Table of Contents
A slight change in our body can have a major impact on our emotional state. Just as an external event, such as a good or bad news, can instantly change our mood, physiological and hormonal internal changes in our body also have the power to transform our emotions.
Psychologists have identified a number of habits in our body that can improve our mood and induce positive emotions in us. Three of these habits are outlined below, along with the research that has tested and proven them
Three Habits to Getting Rid of Negative Emotions
1. Enhancement Positions
Our posture alters the hormonal composition of our blood, and in this way, it affects our mood.
Several hormones have different effects on our mental state: Cortisol is the stress hormone; that is present in our blood, the more we feel stressed. Testosterone is the hormone of trust; the most active.
The Harvard psychologist Amy Cuddy has discovered that we can change our cortisol and testosterone levels through the posture exercises.
Cuddy calls postures of “high-power”; the open and relaxed posture, that ‘occupy’ space. She also defines as “low power” postures those closing postures, tension, which limit the body in a small space.
In one of her most famous experiments, Cuddy has asked a group of participants to take a ‘high power position’ for two minutes and another group, on the other hand, to take a ‘low power position’ for the same time period.
The ‘high power posture’ group, had a greater amount of testosterone and a reduced amount of cortisol in the body. The opposite effect occurred for the group with ‘low-power posture’.
In other experiments, the researcher has found that taking a ‘high-power posture’ before an interview significantly increases the level of trust that feels our interlocutor during the interview and then our chances of us being hired.
The ‘power posture’ decreases stress and increases trust.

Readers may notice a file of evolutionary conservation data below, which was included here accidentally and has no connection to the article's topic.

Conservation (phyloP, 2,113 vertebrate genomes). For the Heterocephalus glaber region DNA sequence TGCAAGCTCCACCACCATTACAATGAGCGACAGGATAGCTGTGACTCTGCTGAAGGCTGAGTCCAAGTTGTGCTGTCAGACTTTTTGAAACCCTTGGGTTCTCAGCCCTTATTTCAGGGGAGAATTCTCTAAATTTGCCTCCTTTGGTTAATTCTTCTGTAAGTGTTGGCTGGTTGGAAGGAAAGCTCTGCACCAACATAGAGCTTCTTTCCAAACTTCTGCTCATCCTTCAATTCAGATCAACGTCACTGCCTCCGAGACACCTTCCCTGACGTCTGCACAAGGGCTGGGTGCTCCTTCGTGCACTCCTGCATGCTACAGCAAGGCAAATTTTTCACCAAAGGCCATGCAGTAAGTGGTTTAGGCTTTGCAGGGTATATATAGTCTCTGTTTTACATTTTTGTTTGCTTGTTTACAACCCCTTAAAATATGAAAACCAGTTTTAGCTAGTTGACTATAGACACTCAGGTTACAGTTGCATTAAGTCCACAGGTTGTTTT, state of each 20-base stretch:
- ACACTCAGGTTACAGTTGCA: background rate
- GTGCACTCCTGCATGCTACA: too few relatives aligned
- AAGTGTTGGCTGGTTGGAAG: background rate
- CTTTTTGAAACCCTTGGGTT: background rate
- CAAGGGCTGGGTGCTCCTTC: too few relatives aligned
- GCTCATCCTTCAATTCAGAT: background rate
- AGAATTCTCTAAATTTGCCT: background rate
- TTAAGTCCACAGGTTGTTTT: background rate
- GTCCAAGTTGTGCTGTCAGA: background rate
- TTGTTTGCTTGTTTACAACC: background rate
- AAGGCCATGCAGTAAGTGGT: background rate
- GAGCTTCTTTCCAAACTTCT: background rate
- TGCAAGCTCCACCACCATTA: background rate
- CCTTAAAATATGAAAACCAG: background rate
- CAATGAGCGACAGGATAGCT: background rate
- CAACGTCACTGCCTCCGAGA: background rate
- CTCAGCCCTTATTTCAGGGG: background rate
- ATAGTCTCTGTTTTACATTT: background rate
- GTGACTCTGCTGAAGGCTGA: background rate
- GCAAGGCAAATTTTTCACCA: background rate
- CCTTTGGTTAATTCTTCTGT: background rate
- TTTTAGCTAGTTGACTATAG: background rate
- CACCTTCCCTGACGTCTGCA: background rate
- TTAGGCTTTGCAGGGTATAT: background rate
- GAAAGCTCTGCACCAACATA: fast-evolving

Oxytocin or ‘the cuddle’ hormone is another hormone that affects our emotional state. When the level of oxytocin increases in our body, we feel more relaxed and at peace.
According to psychologist Alex Korb, oxytocin produces a soothing sensation reducing our emotional reactivity to negative thoughts and the elements that can make our environment threatening.
Korb argued that interpersonal touch is one of the most powerful ways to increase oxytocin in the body: hugs, handshakes, light taps on the shoulder, and orgasms are all practices that increase the level of oxytocin in the body.
In addition to personal contact, contact with hot and soft objects also has a calming and relaxing effect:
“The feeling of heat can increase oxytocin – or at least mimic its effects.
So if you cannot be hugged, wrap yourself in a blanket and hold in your hands a cup of hot tea. A shower or a hot bath can also help.” Alex Korb, spiraling upwards: The neuroscience of depression.”
Our facial muscles have an effect on our emotions. A change in our facial muscles also induces a change in our emotional state, that is what a psychological experiment conducted in 1988 showed.
In this experiment, Fritz Strack and his colleagues asked a group of people to watch cartoons while holding a pencil between their teeth. By holding the pencil between the teeth the muscles when we smile are activated and used in this way the participants have started to smile.
While another group was asked to watch the same cartoons while holding a pencil in their mouth, this facial movement activates muscles used when we are frowning.
In the moment that participants of both groups were asked to assess how much fun the cartoons were, the ‘smiling’ group gave a significantly more positive feedback than the second group: watching cartoons, while smiling made them look more fun, watching cartoons while they were frowning seemed less amusing to them. When you smile, it changes the way in which a situation is experienced.
A BBC reporter wanted to test the effect that triggers a smile on emotions; He strolled in the city of Edinburgh on a gloomy day and asked people to put a pencil between their teeth and so activate the muscles used to smile.
After only one minute the mood of the latter was greatly improved.
Smiling can change the way a difficult situation is experienced, a power posture can increase confidence in moments of anxiety and finally, the hugs, they are able to produce a feeling of warmth and peace of mind when we are overwhelmed by stress factors.
As Amy Cuddy said: “Our bodies may change our minds.”
When our brain locks into a spiral of negative thoughts, it is sometimes wise not engage with these thoughts, on the contrary, it is important to focus on our bodies and, through the changes of it, also induce changes in our mood.
PLEASE SHARE WITH YOUR FRIENDS AND FAMILY THESE THREE HEALTHY HABITS!